World War II got off to a slow start. It officially began on September 1, 1939, with the invasion of Poland by German and Russian troops. The next advance was not until May 10, 1940, when Germany invaded Belgium, the Netherlands, and France. The eight-month interval was known by some as the “phony war,” given that there was no activity of any substance. This interval lulled some into thinking that Hitler would be satisfied with the conquest of Poland, and he was not seeking a larger involvement. History would prove such thinking wrong.
This past week something similar happened to the United States’ trade war with China. Negotiations have been going on for most of the duration of the Trump administration. Last week, there were talks of additional tariffs along with the hope of some rapprochement with China. The forces of additional tariffs won out, and now billions of dollars in trade between the two countries will be taxed at 20 or 25 percent.
The trade dispute reflects a long-held view of the President of the United States that a trade deficit in goods between countries amounts to some sort of weakness on the part of the country running the deficit. Thus the trade deficits of this country were the result of a failure to impose an “equalizer” in the form of a tariff to protect domestic manufacturers against unfair foreign competition. With much lower wages and living costs, goods made abroad undercut domestic competitors, and this resulted in bankruptcies and the migration of factories abroad to obtain lower wages with US ownership. In much of the rural areas and especially in the rust belt, this scenario by candidate Trump resonated. A promise to bring the jobs back from abroad and in doing so, “Make America Great Again” (MAGA) propelled him into the Oval Office. Attacking China is his effort to deliver on his campaign pledge.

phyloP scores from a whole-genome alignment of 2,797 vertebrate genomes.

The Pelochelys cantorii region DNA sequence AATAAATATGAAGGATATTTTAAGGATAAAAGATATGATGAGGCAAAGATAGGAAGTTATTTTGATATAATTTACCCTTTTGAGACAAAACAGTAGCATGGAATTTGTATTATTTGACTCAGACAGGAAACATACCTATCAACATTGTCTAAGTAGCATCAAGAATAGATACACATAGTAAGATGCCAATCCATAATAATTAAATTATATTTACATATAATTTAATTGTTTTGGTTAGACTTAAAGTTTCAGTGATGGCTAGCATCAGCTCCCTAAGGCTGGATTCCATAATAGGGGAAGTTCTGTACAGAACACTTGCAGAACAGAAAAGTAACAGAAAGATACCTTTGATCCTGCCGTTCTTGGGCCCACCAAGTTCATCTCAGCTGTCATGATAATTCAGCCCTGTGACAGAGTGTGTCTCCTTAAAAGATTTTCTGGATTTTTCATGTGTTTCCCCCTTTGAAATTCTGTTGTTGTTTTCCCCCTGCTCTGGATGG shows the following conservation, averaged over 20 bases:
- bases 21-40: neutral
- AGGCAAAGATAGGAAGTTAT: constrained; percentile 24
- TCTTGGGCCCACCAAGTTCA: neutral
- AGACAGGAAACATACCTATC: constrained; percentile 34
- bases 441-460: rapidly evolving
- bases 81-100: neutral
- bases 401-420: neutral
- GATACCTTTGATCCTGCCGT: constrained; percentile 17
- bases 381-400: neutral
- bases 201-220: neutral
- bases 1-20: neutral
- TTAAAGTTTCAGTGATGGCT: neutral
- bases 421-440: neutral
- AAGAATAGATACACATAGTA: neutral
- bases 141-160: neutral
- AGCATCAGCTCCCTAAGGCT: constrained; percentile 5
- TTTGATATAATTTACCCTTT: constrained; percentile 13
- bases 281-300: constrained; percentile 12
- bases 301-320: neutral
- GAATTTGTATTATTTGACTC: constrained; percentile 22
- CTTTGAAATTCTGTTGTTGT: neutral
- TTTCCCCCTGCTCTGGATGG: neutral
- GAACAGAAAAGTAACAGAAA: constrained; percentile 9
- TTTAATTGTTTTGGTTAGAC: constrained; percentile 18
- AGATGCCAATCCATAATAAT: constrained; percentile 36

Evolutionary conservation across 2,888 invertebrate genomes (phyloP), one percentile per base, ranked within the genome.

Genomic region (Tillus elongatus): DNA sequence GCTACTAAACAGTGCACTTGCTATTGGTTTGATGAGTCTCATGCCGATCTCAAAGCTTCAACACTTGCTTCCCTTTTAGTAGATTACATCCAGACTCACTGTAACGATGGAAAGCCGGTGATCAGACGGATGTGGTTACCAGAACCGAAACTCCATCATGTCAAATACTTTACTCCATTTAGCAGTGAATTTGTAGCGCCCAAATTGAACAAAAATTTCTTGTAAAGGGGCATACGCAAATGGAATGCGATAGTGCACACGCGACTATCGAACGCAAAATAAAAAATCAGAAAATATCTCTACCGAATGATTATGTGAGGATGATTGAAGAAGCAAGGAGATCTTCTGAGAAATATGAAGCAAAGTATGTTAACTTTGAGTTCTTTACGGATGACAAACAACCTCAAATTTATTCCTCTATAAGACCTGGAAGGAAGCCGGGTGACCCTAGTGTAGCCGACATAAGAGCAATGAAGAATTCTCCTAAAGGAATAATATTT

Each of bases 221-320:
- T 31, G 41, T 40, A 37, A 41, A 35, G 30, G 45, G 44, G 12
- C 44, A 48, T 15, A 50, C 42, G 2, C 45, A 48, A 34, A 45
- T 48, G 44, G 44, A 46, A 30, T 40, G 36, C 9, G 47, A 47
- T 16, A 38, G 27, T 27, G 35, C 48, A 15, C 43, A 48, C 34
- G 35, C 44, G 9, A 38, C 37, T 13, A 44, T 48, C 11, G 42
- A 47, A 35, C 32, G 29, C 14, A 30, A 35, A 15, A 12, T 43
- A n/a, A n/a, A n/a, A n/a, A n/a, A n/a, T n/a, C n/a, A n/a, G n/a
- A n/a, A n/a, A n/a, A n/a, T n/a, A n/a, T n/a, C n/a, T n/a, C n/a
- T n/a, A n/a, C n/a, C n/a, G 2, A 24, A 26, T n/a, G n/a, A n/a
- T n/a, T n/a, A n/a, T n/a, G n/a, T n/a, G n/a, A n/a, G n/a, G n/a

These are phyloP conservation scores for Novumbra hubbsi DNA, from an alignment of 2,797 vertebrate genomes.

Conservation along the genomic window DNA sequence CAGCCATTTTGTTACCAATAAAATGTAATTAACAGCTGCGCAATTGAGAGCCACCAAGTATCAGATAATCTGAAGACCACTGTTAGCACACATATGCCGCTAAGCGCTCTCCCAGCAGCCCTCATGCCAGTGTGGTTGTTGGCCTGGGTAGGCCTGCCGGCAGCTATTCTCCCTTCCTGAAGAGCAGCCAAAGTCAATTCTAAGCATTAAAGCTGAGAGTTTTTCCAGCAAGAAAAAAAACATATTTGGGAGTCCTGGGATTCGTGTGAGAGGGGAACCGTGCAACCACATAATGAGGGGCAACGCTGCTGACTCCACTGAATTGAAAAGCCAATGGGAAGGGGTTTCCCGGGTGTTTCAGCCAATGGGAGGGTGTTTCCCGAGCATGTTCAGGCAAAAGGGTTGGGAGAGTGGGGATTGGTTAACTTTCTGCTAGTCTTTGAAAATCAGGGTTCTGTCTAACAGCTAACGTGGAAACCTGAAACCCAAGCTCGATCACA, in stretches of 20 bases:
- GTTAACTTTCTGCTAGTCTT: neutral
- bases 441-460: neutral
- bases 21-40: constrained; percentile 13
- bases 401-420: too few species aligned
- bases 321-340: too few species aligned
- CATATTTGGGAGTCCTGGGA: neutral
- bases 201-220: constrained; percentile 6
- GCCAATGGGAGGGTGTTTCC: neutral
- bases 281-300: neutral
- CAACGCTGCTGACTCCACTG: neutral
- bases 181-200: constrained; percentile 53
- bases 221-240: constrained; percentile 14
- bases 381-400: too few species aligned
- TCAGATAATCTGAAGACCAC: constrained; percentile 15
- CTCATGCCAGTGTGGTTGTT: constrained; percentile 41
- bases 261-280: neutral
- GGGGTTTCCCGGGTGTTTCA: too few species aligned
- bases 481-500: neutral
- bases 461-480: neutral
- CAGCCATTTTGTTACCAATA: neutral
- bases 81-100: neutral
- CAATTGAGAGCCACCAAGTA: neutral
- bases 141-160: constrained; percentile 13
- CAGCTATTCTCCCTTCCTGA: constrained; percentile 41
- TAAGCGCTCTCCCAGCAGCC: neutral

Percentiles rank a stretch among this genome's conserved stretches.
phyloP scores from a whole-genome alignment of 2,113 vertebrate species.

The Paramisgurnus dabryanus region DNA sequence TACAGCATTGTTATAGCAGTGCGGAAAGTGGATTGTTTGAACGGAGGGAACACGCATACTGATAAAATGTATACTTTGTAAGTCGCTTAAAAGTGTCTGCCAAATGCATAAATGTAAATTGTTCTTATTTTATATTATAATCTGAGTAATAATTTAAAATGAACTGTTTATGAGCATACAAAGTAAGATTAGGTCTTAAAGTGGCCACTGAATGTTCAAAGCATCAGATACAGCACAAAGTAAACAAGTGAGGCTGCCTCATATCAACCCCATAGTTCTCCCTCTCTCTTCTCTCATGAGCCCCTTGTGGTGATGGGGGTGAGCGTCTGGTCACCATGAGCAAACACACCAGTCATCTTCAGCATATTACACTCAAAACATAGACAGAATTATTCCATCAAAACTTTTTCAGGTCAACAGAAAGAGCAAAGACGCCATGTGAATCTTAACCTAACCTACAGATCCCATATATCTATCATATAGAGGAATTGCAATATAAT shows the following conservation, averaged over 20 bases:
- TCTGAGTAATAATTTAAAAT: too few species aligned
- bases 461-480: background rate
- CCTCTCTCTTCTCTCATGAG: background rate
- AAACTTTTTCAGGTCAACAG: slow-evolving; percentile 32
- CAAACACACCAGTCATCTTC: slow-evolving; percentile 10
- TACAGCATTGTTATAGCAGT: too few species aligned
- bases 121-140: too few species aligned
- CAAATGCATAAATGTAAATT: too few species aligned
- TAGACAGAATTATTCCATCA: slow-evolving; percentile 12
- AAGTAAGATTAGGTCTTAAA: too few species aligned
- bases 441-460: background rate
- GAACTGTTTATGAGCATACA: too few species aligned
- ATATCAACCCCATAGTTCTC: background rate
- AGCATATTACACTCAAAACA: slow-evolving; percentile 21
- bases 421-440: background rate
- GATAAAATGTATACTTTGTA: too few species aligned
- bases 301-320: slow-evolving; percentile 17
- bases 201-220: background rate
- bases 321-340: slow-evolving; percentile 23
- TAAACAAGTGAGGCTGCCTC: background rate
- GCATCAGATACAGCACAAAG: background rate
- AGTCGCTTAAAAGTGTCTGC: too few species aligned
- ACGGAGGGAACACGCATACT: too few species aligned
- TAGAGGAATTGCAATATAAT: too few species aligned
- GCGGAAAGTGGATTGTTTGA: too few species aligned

The trade issue resonated on other levels as well. For those worried about America’s place in the world, suppressing China seemed easier than competing with it, especially if a person believes that China does not play fair. The fear of being overtaken by another country fuels much of the xenophobia that some feel is necessary for survival. The problem is, if both sides are xenophobic, who is left to express reason?
Economists who advocate unhindered trade speak of comparative advantage. If one country can make textiles more cheaply, let them. Their wealth generation will make them buyers of wine, technology, and software from affluent countries. Both sides benefit because they are producing for others what they do best.
The current plan to place 20 or 25 percent tariffs on almost all trade between China and the United States negates the idea of comparative advantage. The Chinese will pay more for goods made in America, and Americans will pay more for goods imported from China. Up until now, non-consumer goods had most of the imposed tariffs, or intermediate goods, which are used to build something else. Because of this, tariffs have been slight to non-existent for most consumers. That is about to change.
First, understand that a tariff is a tax paid by the consumer of the importing country. The Chinese government does not pay tariffs. American and Chinese consumers pay them. For this reason, when introduced into the mainstream, they are considered inflationary. Especially hard hit are fungible goods like farm products, which any competing country can provide.
One idea is that by slapping tariffs on Chinese goods, the US will encourage cheaper imports from other countries. However, the data so far shows that the output from competing countries winds up priced as if also carrying the tariff, with the difference pocketed by the non-Chinese manufacturer. In a similar vein, domestic producers will raise their prices by the amount of the tariffs to fatten profits, secure in the knowledge that so long as tariffs exist that the excess profit will flow to them since they no longer have Chinese competition breathing down their necks.